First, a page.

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1. These were the words of the Master[2]: 'When the superior is easily served, his inferiors are easily known[3], and in this case punishments are not numerous (in the state).'

2. The Master said, 'When (the superior) loves the worthy as (the people of old loved him of) the black robes (Shih, I, vii, ode 1), and hates the bad as Hsiang-po (hated them;--II, v, ode 6), then without the frequent conferring of rank the people are stimulated to be good, and without the use of punishments they are all obedient to his orders. It is said in the Tâ Yâ (III, i, ode 1, 7),

"From Wan your pattern you must draw,
And all the states will own your law."'

3. The Master said, 'If the people be taught by lessons of virtue, and uniformity sought to be given to them by the rules of ceremony, their minds will go on to be good. If they be taught by the laws, and uniformity be sought to be given to them by punishments, their minds will be thinking of how

[1. See the introductory notice, vol. xxvii, pp. 45, 46.

2. Thus the Book begins as if it were another section of the preceding Treatise.

3. They are 'easily known,' there being nothing in the ruler's method to make them deceitful.]

they can escape (the punishment;--Analects, II, iii). Hence, when the ruler of the people loves them as his sons, they feel to him as a parent; when he binds them to himself by his good faith, they do not turn away from him; when he presides over them with courtesy, their hearts are docile to him. It is said in the Punishments of Fû (Shû, V, xxvii, 3), "Among the people of Miâo they did not use orders simply, but the restraints of punishment. They made the five punishments engines of oppression, calling them the laws." In this way their people became bad, and (their rulers) were cut off for ever (from the land).'

4. The Master said, 'Inferiors, in serving their superiors, do not follow what they command, but what they do. When a ruler loves anything, those below him are sure to do so much more. Therefore the superior should by all means be careful in what he likes and dislikes. This will make him an example to the people[1].'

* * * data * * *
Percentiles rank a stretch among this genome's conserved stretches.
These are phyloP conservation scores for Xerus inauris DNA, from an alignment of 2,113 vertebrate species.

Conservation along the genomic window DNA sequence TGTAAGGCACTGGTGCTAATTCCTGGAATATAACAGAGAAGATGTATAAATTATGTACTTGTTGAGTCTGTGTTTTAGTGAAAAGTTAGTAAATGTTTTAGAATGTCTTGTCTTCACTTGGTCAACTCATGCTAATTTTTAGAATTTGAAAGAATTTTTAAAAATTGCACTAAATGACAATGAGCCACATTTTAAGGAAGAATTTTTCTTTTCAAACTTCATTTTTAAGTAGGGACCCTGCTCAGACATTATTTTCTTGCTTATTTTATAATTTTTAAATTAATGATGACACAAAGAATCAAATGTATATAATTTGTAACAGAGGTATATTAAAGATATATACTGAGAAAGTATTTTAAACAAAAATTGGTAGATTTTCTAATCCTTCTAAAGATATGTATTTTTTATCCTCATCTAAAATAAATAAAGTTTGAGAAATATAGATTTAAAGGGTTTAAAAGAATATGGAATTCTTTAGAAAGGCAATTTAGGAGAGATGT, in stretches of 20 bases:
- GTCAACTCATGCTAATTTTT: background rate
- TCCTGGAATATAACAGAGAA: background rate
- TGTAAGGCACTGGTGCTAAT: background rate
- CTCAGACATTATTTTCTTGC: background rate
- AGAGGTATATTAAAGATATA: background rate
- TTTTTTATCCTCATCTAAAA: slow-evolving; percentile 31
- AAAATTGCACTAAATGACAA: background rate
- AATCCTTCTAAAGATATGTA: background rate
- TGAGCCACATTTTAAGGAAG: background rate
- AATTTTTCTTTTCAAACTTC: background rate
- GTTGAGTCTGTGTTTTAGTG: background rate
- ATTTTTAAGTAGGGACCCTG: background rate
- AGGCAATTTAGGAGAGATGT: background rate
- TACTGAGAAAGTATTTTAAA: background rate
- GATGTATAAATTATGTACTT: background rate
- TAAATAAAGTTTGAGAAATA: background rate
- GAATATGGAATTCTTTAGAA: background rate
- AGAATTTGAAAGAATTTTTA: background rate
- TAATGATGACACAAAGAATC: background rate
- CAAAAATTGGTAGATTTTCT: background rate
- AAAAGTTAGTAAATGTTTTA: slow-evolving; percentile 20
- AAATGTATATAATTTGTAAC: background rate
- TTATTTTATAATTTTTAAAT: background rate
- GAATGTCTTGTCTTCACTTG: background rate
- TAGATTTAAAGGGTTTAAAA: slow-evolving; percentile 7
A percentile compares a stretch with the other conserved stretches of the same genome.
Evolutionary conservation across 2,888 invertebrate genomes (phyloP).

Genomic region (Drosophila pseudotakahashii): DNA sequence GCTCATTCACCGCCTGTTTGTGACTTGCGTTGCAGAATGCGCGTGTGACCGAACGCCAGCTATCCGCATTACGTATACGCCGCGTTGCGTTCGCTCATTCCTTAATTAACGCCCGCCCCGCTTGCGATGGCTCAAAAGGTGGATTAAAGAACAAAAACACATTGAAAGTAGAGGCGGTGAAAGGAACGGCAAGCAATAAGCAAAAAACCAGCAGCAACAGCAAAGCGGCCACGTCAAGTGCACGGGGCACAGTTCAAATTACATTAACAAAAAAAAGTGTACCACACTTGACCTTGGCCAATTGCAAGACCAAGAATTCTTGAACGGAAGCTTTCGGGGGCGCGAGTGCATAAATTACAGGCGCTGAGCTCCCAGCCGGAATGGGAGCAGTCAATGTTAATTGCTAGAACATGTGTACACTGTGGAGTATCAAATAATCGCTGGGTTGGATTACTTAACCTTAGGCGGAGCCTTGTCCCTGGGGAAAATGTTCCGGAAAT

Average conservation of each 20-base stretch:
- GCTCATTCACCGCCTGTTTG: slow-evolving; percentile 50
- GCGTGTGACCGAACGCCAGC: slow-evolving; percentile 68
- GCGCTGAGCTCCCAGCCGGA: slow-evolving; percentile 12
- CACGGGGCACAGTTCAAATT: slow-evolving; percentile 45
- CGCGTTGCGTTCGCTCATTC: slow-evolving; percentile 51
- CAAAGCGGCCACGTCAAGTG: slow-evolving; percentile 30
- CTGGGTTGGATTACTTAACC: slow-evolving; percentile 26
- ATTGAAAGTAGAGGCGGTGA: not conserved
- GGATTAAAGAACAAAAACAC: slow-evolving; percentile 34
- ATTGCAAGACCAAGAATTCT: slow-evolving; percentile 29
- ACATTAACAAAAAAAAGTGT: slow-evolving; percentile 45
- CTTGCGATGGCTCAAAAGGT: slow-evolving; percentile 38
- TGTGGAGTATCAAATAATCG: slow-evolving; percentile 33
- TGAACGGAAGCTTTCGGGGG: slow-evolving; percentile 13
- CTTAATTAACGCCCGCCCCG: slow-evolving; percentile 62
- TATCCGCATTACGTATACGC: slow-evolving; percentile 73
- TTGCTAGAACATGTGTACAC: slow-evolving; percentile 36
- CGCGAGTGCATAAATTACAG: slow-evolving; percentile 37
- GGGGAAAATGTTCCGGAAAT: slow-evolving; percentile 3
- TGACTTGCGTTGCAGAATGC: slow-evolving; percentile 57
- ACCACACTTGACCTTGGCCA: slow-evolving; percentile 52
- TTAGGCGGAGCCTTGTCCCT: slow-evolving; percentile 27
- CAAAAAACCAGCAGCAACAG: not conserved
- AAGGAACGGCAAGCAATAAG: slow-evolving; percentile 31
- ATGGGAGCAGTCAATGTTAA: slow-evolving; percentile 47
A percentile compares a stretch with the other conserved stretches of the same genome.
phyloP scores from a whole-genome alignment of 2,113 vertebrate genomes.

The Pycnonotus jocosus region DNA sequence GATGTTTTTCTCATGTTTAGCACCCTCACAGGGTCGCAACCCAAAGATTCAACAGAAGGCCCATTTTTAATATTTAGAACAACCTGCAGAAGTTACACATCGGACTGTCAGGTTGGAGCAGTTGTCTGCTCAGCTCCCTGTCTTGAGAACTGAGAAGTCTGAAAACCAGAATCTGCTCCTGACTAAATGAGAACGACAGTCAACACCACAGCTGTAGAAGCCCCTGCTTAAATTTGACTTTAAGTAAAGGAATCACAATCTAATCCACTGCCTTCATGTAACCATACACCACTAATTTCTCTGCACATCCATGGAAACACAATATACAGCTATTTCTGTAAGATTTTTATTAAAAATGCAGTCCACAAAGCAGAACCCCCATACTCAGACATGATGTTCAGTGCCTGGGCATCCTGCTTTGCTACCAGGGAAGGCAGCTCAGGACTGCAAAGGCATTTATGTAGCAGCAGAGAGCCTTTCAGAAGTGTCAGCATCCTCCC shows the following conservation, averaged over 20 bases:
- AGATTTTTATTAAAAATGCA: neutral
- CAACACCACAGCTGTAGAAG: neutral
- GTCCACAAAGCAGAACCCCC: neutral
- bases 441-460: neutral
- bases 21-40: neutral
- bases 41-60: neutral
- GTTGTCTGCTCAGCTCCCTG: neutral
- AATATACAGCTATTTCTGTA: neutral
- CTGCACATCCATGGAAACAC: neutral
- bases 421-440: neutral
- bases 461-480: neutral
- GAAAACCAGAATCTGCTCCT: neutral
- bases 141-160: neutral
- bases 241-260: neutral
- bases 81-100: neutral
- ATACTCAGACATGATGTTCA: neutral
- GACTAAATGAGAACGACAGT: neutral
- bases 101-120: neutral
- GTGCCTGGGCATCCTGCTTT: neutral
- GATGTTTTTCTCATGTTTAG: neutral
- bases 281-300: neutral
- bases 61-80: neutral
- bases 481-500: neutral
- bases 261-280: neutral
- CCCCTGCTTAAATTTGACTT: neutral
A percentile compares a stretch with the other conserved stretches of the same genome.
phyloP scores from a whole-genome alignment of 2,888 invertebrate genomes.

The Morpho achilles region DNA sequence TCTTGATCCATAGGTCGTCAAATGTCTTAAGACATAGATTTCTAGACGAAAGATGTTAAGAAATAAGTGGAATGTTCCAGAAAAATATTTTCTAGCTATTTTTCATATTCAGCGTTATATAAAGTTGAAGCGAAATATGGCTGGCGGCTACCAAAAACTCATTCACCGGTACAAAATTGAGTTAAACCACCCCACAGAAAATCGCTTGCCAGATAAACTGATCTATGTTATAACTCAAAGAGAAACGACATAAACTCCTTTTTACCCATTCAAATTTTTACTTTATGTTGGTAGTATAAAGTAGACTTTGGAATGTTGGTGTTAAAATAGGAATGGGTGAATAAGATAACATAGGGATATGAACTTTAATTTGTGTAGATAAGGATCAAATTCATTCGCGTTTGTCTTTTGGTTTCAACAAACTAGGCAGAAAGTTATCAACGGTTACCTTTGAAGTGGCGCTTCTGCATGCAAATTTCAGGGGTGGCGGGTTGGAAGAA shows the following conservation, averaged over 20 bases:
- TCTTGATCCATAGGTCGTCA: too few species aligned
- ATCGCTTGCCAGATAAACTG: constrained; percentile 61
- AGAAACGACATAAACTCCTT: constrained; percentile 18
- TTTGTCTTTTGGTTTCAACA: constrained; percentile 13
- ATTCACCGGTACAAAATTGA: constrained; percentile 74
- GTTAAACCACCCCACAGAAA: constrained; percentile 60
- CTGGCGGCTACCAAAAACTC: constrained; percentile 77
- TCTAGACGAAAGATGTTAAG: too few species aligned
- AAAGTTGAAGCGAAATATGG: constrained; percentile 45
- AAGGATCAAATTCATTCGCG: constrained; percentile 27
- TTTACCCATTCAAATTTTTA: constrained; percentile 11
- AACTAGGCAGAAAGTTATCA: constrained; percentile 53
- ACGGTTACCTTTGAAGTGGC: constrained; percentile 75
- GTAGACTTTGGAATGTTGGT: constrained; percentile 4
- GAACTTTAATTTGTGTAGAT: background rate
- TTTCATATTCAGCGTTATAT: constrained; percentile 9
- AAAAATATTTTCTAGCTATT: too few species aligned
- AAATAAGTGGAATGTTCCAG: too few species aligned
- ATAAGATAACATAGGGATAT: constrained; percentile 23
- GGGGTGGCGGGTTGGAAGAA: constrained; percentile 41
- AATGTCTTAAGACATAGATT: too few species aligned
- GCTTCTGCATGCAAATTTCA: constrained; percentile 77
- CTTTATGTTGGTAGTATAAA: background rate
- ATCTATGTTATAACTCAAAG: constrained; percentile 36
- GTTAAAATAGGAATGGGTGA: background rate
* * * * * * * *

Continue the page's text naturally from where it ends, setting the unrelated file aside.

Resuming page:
5. The Master said, 'When Yü had been on the throne three years, the humanity of the common people was in accordance with his;--was it necessary that all (at court) should be perfectly virtuous? It is said in the Book of Poetry (II, v, ode 7, 1),

"Awe-inspiring are you, O (Grand-)Master Yin,
And the people all look up to you."

It is said in the Punishments of Fû (V, xxvii, 13), "I, the One man, will have felicity, and the millions of the people will look to you as their sure dependence." It is said in the Tâ Yâ (III, i, ode 9, 3),

[1. This again looks very much as if this Treatise were a continuation of the last.]

"King Wû secured the people's faith,
And gave to all the law."'

6. The Master said, 'When superiors are fond of showing their humanity, inferiors strive to outstrip one another in their practice of it. Therefore those who preside over the people should cherish the clearest aims and give the most correct lessons, honouring the requirement of their humanity by loving the people as their sons; then the people will use their utmost efforts with themselves to please their superiors. It is said in the Book of Poetry (III, iii, ode 2, 2),

"Where from true virtue actions spring,
All their obedient homage bring."'

7. The Master said, 'The kings words are (at first) as, threads of silk; but when given forth, they become as cords. Or they are (at first) as cords; but when given forth, they become as ropes. Therefore the great man does not take the lead in idle speaking. The superior does not speak words which may be spoken indeed but should not be embodied in deeds; nor does he do actions which may be done in deed but should not be expressed in words. When this is the case, the words of the people can be carried into action without risk, and their actions can be spoken of without risk. It is said in the Book of Poetry (III, iii, ode 2, 8),